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Unpublished Paper
Gender Disparity: Boys v. Girls in Special Education
ExpressO (2009)
  • Jennifer J. Haggerty
Abstract

Gender Disparity: Boys v. Girls in Special Education discusses why boys outnumber girls in special education classes in a ratio of 2:1. Gender disparity in special education is a severe problem which is increasing as there are relatively few male educators. Male educators are needed in the educational system to counteract female teachers’ tendencies to send male students to special education based upon behavioral characteristics, not upon educational disabilities.

Individuals with Disabilities Education Act (IDEA), formally known as the Education for All Handicapped Children Act of 1975 (EHA), poses several requirements of schools regarding students eligible for special education. One requirement is the Least Restrictive Means. To state simply, this requirement enforces the premise that if it is possible for a disabled student to be placed in general education classes with the help of aids and supplemental material, then this should be done. If however, the disabled students are in fact deterring from the other students abilities to learn appropriately then disabled children will need to be placed in a separate special education classroom.

However, this does not counteract the predisposition of female teachers to refer male students, based upon behavioral problems, to special education classes. Currently, there is no deterrent effect in force to prevent female teachers from referring a disproportionate number of male students to special education classes solely based upon their behavior. The courts are of little help due to the fact that there is no recourse for parents in the court system because teachers and school officials are deemed excluded from educational malpractice. Therefore, there is no incentive for a female teacher to not refer a child to a special education classroom based upon behavioral problems.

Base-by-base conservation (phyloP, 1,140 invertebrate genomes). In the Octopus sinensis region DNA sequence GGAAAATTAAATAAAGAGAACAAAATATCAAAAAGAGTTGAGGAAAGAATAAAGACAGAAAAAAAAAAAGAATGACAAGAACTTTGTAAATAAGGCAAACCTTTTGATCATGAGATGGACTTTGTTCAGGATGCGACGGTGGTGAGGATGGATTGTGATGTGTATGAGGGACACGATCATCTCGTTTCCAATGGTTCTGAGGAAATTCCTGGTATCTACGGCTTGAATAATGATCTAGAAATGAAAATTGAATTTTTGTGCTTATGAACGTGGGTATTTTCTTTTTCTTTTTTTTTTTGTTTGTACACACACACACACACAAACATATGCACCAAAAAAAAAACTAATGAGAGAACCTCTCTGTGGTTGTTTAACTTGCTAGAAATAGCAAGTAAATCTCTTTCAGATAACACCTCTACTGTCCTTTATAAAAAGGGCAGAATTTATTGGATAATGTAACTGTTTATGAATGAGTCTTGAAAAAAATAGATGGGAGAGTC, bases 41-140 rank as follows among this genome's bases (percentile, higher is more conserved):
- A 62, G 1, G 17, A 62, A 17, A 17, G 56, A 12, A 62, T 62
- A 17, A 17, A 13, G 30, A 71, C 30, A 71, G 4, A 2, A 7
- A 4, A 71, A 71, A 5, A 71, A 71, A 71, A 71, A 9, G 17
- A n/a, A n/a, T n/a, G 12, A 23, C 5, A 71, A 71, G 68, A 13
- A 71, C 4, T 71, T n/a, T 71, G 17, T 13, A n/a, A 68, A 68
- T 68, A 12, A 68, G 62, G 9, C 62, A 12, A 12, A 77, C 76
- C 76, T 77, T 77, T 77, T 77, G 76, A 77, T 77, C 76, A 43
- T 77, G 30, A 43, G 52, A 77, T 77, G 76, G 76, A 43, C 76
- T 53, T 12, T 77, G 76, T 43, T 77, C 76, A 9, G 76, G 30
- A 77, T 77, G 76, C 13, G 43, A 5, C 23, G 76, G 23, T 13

In short, gender disparity is a problem that is quickly growing in intensity. Without recourse in the court system, indemnity from educational malpractice coupled with the lack of male educators in the classroom, gender disparity in the classroom is only going to increase. This is a problem which needs to be addressed immediately both by educators and by the law.

This article will discuss the shocking statistical data as to the vast disparity between the sexes in special education classes as well as how a child gets referred to special education classes in the first place. There are three main theories scholars have identified to answer the question as to why there are more boys than girls in special education classes. These theories will be discussed and explored in turn. Each theory suggests that gender disparity not only has dire consequences on the dominate male gender but also on the underrepresented females. If a teacher feels that a female child is in need of special education classes, she might not get referred due to the fear that they will suffer from isolation and thus will suffer both physically and emotionally. Therefore, female students who are in actual need of these classes, will further suffer because they are being denied the education they are required to by law.

Further, “Gender Disparity” will set forth extra guidelines which IDEA should address and incorporate into their statute as well as a discussion about sex segregation in schools under Title IX. While educators may not be knowingly or intentionally sex segregating their students, sex segregation is exactly what they are accomplishing. As a result classrooms are dominated by male students.

Jennifer Haggerty 3rd Year Law Student University of Missouri at Kansas City JJH356@umkc.edu (816) 213-1473

Keywords
  • gender,
  • gender disparity,
  • children,
  • gender and justice,
  • special education
Disciplines
Publication Date
October 10, 2009
Citation Information
Jennifer J. Haggerty. "Gender Disparity: Boys v. Girls in Special Education" ExpressO (2009)
Available at: http://works.bepress.com/jennifer_haggerty/1/